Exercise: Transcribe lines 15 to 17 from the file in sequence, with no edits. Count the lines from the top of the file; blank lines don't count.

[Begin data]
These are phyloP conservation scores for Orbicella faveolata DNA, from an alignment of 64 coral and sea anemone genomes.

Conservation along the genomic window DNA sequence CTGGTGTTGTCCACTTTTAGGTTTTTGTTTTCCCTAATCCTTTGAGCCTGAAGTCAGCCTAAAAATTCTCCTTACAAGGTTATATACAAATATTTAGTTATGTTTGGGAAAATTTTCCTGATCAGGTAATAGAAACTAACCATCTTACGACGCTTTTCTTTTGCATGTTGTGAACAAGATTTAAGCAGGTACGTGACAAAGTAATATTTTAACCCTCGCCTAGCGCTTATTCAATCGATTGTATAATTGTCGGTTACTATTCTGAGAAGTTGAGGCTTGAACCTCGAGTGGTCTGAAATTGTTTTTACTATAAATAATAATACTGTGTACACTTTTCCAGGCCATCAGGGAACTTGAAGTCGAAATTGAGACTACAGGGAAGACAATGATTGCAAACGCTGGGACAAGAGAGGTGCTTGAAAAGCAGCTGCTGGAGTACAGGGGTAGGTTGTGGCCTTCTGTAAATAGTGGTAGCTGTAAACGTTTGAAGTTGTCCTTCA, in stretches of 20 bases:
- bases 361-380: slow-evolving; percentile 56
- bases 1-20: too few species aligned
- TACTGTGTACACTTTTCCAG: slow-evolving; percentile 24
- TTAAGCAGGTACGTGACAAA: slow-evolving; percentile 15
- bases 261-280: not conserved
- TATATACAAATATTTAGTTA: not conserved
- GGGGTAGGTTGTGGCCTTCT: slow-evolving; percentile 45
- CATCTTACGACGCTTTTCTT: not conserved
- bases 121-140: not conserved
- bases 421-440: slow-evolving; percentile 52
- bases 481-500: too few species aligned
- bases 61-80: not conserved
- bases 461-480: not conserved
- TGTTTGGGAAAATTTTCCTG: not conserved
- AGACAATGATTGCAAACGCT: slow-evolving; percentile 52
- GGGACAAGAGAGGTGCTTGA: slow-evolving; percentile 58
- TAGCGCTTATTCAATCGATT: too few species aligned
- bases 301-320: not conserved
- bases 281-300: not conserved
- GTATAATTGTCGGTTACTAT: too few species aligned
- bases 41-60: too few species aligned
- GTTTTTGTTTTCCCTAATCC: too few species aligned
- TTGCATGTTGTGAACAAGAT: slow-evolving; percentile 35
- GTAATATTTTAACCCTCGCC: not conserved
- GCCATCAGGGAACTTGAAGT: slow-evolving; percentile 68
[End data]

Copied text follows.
- bases 461-480: not conserved
- TGTTTGGGAAAATTTTCCTG: not conserved
- AGACAATGATTGCAAACGCT: slow-evolving; percentile 52